Tuesday, January 28, 2014

Study: Hikers are poorly able to recognize Lyme disease

According to an article recently published in Wilderness & Environmental Medicine, the official Journal of the Wilderness Medical Society, 46% of Appalachian Trail hikers are unable to recognize symptoms of Lyme disease (using photographs).

In the study conducted between June of 2011 and May of 2012, 379 hikers responded to a survey given by 4 researchers at 3 geographically separate locations at or proximate to the Appalachian Trail. Ten percent, or 37 of those hikers, stated that they had been diagnosed with Lyme disease as a result of hiking.

Lyme disease is an infectious disease that's transmitted to humans through the bite of infected ticks. Early symptoms of the disease may include fever, headache, and fatigue. A rash occurs in 70–80% of infected persons at the site of the tick bite, after a delay of 3–30 days (average is about 7 days), and may or may not appear as the well-publicized bull's-eye (erythema migrans). The rash is only rarely painful or itchy, although it may be warm to the touch. Approximately 20–30% of infected persons do not experience a rash. Left untreated, later symptoms may involve the joints, heart, and central nervous system. In most cases, the infection and its symptoms are eliminated by antibiotics, especially if the illness is treated early. Delayed or inadequate treatment can lead to more serious symptoms, which can be disabling and difficult to treat.

The disease has been reported in all states with the exception of Montana. However, 99% of all reported cases are confined to five geographic areas: New England, Mid-Atlantic, East-North Central, South Atlantic, and West North-Central.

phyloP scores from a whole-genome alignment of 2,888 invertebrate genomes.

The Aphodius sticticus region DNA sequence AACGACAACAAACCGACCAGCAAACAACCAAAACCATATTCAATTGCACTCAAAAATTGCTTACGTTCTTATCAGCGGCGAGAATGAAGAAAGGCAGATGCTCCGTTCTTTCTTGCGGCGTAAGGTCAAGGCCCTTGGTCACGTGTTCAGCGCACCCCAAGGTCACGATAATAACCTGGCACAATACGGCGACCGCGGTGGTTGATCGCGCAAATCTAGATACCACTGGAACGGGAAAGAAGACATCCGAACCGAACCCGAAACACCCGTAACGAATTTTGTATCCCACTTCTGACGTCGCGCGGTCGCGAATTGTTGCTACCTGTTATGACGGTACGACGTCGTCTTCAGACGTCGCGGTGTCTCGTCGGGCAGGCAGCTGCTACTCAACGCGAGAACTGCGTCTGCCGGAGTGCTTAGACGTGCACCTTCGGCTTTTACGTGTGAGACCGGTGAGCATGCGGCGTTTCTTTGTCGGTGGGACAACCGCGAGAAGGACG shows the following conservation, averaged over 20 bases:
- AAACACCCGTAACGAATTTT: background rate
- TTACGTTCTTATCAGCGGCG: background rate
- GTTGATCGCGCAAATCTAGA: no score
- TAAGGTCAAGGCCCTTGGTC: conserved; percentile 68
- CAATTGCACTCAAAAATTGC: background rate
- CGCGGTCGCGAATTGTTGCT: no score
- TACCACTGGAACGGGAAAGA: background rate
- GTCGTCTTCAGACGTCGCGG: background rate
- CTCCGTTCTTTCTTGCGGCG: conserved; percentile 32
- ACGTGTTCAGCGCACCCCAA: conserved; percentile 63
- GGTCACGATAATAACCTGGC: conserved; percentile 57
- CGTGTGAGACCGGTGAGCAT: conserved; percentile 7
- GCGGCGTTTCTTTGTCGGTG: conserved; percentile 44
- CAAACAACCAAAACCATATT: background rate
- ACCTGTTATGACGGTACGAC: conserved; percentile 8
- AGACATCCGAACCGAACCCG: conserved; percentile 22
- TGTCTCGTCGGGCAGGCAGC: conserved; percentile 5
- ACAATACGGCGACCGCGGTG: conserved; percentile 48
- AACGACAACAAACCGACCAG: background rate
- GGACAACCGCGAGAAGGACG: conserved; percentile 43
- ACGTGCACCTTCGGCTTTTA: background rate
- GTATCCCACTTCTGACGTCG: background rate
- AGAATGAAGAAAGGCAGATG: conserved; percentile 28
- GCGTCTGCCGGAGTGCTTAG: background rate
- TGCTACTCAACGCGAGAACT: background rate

The study (abstract) warns that with nearly 2,500 Appalachian Trail hikers entering the endemic area for as long as 6 months, exposure to the disease is likely.

Prevention:

The CDC recommends wearing protective clothing, including a hat, long-sleeved shirts and long trousers tucked into socks or boots. Light-colored clothing makes the tick more easily visible before it attaches itself. People should also use special care in handling and allowing outdoor pets inside homes because they can bring ticks into the house.

The CDC also recommends using insect repellents with Picaridin, IR3535, DEET or Oil of Lemon Eucalyptus to repel ticks. Additionally, Permethrin sprayed on clothing kills ticks on contact.

After returning from a hike, or any area where you might have been exposed, closely check your skin and clothes for ticks. Immediately remove them from your body using fine-tipped tweezers. Grasp the tick firmly and as close to your skin as possible, and then pull the tick's body away from your skin with a steady motion. Make sure to clean the area with soap and water. Removing infected ticks within 24 hours reduces your risk of being infected with the Lyme disease bacterium.

For additional information on Lyme disease, please visit the CDC website. For a first hand account on what it's like contracting the disease, please click here.



Jeff
Hiking in the Smokies

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